Russian pharma industry facing slowdown

Russian pharma industry facing slowdown
Photo: David Richfield

Overall downturn has affected the Russian pharmaceutical industry: declining incomes allow people to buy vital and essential drugs but not vitamins and additives. State support of the industry is also expected to weaken. However, local pharmaceutical producers are planning to increase exports.

Russia's pharmaceutical market may face the first decline since the beginning of the 2000s, according to The Pharma Letter. Over the past five years, its growth has slowed down by six times and almost come to a halt, reads data from DSM Group. Last year, the market's volume totalled 1,7 trillion rubles (around $26 billion), which was only 1,8% higher than a year earlier. In 2010-2015, the volume of the national pharmaceutical market added 16-18% annually.

Analysts consider declining incomes of the country's population and massive cuts of state expenditures on the purchases of new drugs to be the main reasons for the slowdown. Russian customers continue to purchase drugs from the list of vital and essential, but sales of vitamin complexes, probiotics and additives have significantly declined.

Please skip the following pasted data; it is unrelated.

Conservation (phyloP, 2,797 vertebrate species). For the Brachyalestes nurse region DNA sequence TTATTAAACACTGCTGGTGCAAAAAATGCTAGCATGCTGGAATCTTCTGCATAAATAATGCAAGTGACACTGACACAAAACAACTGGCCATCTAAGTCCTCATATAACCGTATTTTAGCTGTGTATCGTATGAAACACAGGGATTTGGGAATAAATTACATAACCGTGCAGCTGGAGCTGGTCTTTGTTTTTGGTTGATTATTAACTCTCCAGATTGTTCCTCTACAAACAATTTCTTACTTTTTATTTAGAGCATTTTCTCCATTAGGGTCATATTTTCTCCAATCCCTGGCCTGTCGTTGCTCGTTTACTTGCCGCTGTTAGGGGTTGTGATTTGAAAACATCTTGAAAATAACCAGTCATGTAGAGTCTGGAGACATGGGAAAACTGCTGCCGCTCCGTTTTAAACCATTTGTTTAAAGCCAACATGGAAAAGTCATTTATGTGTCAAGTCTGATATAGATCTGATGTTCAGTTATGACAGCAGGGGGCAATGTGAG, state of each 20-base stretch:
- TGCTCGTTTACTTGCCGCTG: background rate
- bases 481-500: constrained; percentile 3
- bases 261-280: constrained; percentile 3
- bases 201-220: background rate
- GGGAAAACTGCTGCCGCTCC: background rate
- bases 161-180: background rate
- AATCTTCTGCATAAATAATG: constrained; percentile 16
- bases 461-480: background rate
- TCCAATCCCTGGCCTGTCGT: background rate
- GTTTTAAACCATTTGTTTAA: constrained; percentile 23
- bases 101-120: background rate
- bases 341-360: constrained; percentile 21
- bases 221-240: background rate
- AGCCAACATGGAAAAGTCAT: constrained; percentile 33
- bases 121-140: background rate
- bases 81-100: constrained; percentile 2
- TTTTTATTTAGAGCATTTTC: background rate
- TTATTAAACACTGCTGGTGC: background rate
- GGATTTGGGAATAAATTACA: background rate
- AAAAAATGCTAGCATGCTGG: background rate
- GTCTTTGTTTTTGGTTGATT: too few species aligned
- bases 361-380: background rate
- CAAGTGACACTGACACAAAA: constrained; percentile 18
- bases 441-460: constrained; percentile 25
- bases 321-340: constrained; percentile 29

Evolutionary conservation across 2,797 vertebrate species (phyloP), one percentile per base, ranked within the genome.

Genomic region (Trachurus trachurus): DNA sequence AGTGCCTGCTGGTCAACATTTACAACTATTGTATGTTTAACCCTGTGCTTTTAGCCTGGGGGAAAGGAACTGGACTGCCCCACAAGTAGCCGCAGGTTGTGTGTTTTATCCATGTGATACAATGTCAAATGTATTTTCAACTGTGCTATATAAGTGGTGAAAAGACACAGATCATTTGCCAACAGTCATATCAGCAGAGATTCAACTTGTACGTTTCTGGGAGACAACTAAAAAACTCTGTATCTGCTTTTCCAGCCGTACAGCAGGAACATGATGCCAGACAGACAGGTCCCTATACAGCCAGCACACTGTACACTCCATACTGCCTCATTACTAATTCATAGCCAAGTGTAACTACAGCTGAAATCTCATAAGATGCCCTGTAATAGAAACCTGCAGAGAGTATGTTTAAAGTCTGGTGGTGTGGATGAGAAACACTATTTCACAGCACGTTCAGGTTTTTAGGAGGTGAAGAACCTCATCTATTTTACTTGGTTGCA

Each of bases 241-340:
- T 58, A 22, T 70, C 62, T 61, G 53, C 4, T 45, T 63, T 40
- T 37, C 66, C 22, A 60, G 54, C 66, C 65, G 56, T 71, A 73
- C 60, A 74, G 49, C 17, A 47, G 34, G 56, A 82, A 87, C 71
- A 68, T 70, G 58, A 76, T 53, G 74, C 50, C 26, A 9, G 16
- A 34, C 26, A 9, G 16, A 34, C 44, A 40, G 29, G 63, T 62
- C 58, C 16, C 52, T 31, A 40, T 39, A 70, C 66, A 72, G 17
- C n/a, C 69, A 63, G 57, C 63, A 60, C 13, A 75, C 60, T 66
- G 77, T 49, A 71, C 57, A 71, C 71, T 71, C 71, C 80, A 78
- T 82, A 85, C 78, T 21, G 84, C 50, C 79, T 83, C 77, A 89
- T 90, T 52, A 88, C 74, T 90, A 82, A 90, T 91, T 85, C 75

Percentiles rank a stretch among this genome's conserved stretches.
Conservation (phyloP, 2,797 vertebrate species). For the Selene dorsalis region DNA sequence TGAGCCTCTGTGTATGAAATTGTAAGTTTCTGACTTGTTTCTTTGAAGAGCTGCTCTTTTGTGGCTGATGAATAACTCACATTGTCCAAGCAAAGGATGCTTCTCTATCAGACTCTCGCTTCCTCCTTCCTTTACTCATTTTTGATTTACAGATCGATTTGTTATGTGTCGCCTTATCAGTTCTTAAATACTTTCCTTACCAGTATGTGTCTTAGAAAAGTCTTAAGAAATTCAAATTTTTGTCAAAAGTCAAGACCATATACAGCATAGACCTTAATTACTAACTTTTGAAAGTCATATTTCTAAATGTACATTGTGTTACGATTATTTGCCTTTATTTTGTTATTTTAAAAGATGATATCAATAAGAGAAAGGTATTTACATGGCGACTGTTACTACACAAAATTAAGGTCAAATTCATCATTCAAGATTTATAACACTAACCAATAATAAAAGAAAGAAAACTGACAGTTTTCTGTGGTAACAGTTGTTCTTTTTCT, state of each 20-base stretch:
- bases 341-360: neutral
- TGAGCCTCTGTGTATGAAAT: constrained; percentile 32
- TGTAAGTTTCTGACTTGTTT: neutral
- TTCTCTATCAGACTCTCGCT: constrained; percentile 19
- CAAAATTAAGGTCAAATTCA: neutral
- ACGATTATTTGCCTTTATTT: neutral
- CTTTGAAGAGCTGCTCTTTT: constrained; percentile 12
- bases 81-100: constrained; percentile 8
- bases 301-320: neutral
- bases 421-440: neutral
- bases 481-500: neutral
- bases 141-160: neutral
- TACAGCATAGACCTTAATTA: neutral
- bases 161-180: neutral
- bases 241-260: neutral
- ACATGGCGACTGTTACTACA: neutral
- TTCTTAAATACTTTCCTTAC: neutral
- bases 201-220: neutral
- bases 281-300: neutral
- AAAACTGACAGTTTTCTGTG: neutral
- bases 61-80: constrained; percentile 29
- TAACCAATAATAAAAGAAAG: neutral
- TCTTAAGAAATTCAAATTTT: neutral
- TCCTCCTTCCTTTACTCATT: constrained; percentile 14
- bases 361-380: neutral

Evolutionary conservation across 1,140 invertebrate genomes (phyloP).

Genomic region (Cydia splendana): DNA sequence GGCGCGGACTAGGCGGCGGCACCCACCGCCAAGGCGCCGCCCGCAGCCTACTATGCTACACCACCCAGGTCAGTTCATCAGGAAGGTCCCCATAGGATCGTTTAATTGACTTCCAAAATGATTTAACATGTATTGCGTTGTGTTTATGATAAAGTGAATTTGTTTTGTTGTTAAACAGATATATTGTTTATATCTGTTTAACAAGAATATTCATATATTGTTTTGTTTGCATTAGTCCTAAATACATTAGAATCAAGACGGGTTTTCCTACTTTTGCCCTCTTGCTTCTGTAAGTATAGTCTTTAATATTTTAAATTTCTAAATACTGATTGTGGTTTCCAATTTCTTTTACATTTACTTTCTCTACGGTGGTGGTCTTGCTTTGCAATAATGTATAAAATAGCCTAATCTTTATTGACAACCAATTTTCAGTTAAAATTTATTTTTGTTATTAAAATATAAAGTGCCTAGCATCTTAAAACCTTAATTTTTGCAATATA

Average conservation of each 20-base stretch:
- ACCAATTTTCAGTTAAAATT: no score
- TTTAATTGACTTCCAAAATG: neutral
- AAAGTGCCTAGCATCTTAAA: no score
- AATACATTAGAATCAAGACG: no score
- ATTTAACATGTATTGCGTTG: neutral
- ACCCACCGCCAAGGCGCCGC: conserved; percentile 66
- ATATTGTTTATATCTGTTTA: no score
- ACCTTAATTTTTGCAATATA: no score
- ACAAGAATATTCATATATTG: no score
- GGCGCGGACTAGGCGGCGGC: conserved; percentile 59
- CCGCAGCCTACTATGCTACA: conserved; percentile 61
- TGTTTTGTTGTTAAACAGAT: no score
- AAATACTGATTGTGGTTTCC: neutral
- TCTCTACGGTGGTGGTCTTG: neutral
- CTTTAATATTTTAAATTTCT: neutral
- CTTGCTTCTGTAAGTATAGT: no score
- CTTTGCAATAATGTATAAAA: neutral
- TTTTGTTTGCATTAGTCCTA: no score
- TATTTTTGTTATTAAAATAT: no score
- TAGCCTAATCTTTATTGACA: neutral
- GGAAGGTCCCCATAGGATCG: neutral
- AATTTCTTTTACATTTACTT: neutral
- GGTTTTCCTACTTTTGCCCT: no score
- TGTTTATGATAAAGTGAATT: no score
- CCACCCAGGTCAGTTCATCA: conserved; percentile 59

This year, the growth of the Russian market is expected to be less than 1%. Moreover, analysts predict a more intensive decline starting from 2020 due to changes in state regulation of drug prices in Russia, which are meant to be introduced later this year. The revision may even force some drug producers to leave the market.

Russian customers continue to buy vital and essential drugs, but sales of vitamin complexes, probiotics and additives have significantly declined. Photo:

Although Russia has a state programme intended to develop the domestic pharmaceutical industry, its funding is steadily declining. In 2018, the programme received 30% less funds than it was initially planned, according to Russia's Accounts Chamber. Analysts predict that state support of the Russian pharmaceutical industry will continue to decline, as its development is no longer a priority for the Russian federal government.

Nonetheless, Russian pharmaceutical producers are planning to significantly increase exports of their drugs to foreign markets in the near future paying particular attention to Southeast Asia and Latin America regions. Companies claim that export supplies are often more profitable for them than selling their products on the domestic market, given that prices for their drugs in foreign markets are usually higher than those available domestically. Besides, Russian suppliers intend to localise their production in foreign countries. For example, Biocad is currently finishing building a plant in Finland and planning to establish production in Sri Lanka, Mexico and China.

By Anna Litvina